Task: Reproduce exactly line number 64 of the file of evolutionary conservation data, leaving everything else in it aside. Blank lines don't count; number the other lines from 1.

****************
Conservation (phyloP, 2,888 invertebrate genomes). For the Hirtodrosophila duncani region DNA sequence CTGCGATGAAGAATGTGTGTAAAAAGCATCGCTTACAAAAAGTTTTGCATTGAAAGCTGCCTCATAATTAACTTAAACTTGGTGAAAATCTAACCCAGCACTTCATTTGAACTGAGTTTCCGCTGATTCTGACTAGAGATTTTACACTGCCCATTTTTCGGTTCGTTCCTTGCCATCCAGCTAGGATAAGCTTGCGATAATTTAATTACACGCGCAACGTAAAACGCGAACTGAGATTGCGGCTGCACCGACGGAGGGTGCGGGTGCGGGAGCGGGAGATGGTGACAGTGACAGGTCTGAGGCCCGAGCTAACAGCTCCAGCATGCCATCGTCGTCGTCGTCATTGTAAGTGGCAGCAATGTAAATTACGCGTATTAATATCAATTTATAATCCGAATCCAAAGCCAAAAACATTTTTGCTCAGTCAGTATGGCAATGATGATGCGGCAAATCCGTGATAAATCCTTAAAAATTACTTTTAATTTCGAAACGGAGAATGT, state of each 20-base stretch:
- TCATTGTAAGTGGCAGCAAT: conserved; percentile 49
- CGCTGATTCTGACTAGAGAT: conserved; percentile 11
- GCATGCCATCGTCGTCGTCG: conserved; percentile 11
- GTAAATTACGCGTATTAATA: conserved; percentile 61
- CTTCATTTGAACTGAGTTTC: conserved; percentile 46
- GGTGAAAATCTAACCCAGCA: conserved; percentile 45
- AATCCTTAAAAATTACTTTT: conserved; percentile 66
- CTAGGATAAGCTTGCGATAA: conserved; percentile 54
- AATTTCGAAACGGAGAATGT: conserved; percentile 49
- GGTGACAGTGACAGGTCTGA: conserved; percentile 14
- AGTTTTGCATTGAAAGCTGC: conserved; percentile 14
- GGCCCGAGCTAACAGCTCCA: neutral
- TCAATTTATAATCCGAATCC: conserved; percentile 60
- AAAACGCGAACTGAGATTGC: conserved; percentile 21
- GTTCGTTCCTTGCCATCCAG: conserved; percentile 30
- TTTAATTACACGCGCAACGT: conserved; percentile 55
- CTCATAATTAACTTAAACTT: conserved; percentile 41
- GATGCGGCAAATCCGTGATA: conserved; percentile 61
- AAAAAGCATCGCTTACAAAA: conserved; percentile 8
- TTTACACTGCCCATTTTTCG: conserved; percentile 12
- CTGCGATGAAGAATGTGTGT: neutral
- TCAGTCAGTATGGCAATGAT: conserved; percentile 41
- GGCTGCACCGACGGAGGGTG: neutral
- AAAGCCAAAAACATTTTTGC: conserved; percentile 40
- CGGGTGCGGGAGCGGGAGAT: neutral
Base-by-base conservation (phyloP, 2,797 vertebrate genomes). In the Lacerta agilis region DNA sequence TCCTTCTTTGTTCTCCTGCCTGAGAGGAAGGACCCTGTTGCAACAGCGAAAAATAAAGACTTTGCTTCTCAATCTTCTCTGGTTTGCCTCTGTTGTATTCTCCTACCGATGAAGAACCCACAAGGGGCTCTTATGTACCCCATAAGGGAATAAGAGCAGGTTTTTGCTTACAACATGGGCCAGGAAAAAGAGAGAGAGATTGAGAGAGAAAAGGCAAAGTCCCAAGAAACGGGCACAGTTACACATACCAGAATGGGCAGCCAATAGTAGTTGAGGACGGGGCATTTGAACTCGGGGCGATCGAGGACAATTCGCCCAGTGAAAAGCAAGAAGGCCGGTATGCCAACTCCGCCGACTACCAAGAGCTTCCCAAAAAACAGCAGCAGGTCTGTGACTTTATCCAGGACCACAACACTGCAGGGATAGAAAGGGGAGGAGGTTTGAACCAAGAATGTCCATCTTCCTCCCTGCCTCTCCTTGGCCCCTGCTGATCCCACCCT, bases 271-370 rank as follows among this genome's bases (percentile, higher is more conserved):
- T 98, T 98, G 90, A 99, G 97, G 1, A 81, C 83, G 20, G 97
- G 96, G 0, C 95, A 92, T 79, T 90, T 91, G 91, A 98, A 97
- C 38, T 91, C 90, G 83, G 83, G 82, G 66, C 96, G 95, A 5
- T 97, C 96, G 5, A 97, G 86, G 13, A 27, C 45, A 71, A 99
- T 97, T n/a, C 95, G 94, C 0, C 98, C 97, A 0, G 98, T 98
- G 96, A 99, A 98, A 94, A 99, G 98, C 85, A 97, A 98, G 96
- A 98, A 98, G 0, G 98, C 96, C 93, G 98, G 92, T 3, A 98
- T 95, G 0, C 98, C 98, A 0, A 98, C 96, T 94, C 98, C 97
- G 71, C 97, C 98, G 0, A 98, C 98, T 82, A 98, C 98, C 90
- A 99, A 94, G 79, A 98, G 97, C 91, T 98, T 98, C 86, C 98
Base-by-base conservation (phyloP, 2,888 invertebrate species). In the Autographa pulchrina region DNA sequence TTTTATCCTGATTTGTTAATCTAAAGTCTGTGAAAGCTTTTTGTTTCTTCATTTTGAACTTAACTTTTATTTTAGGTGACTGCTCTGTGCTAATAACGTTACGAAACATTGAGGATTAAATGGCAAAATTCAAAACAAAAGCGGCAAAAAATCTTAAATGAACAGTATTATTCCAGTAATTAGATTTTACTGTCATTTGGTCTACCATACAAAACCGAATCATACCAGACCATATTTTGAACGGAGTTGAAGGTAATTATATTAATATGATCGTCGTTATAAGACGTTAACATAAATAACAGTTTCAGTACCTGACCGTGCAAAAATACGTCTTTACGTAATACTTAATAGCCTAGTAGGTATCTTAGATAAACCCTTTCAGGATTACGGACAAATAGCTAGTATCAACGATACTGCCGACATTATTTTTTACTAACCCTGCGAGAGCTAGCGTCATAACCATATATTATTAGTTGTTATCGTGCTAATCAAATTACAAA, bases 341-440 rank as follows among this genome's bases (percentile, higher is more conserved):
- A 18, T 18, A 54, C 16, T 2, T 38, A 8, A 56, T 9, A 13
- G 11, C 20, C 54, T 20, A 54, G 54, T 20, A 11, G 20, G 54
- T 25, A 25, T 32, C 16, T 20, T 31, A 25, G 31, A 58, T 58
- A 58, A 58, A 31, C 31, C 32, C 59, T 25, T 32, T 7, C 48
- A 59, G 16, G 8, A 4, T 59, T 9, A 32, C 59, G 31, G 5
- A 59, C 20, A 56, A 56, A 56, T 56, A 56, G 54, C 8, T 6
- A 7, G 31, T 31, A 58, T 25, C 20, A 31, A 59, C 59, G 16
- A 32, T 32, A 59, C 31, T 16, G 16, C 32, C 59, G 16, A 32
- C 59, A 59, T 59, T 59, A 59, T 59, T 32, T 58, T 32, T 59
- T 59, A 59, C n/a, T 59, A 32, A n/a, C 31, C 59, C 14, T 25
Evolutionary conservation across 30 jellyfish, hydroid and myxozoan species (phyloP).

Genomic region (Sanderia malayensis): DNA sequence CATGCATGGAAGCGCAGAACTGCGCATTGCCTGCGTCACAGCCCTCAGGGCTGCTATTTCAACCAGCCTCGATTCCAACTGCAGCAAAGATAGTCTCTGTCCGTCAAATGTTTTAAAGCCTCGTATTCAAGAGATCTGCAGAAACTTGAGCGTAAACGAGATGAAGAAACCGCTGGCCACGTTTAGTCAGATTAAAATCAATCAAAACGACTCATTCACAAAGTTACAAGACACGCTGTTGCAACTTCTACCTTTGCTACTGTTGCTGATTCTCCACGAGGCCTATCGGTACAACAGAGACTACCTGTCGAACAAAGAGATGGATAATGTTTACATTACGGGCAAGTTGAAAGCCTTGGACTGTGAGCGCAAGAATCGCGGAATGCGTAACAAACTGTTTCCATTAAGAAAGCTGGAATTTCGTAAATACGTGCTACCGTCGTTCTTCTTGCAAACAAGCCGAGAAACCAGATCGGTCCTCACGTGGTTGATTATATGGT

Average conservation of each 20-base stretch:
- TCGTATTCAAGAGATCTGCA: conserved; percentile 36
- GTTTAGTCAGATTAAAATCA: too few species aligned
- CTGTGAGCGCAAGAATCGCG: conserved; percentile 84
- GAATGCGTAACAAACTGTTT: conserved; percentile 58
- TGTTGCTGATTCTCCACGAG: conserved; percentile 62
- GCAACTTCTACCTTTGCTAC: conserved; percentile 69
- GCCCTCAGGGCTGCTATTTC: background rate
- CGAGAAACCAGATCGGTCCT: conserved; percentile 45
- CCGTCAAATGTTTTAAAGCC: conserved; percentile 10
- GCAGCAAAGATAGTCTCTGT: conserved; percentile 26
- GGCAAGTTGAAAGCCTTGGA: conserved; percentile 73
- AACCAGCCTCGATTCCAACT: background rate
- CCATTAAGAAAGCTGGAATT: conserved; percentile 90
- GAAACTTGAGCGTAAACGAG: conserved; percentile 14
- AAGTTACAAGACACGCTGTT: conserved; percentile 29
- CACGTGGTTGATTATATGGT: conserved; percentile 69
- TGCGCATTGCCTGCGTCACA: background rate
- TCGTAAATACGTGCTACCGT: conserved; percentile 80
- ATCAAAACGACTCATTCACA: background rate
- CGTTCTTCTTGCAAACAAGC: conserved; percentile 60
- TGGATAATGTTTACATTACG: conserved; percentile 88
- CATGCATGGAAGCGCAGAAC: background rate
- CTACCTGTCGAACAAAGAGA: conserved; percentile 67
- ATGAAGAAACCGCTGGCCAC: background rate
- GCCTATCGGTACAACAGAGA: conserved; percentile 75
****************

- CCATTAAGAAAGCTGGAATT: conserved; percentile 90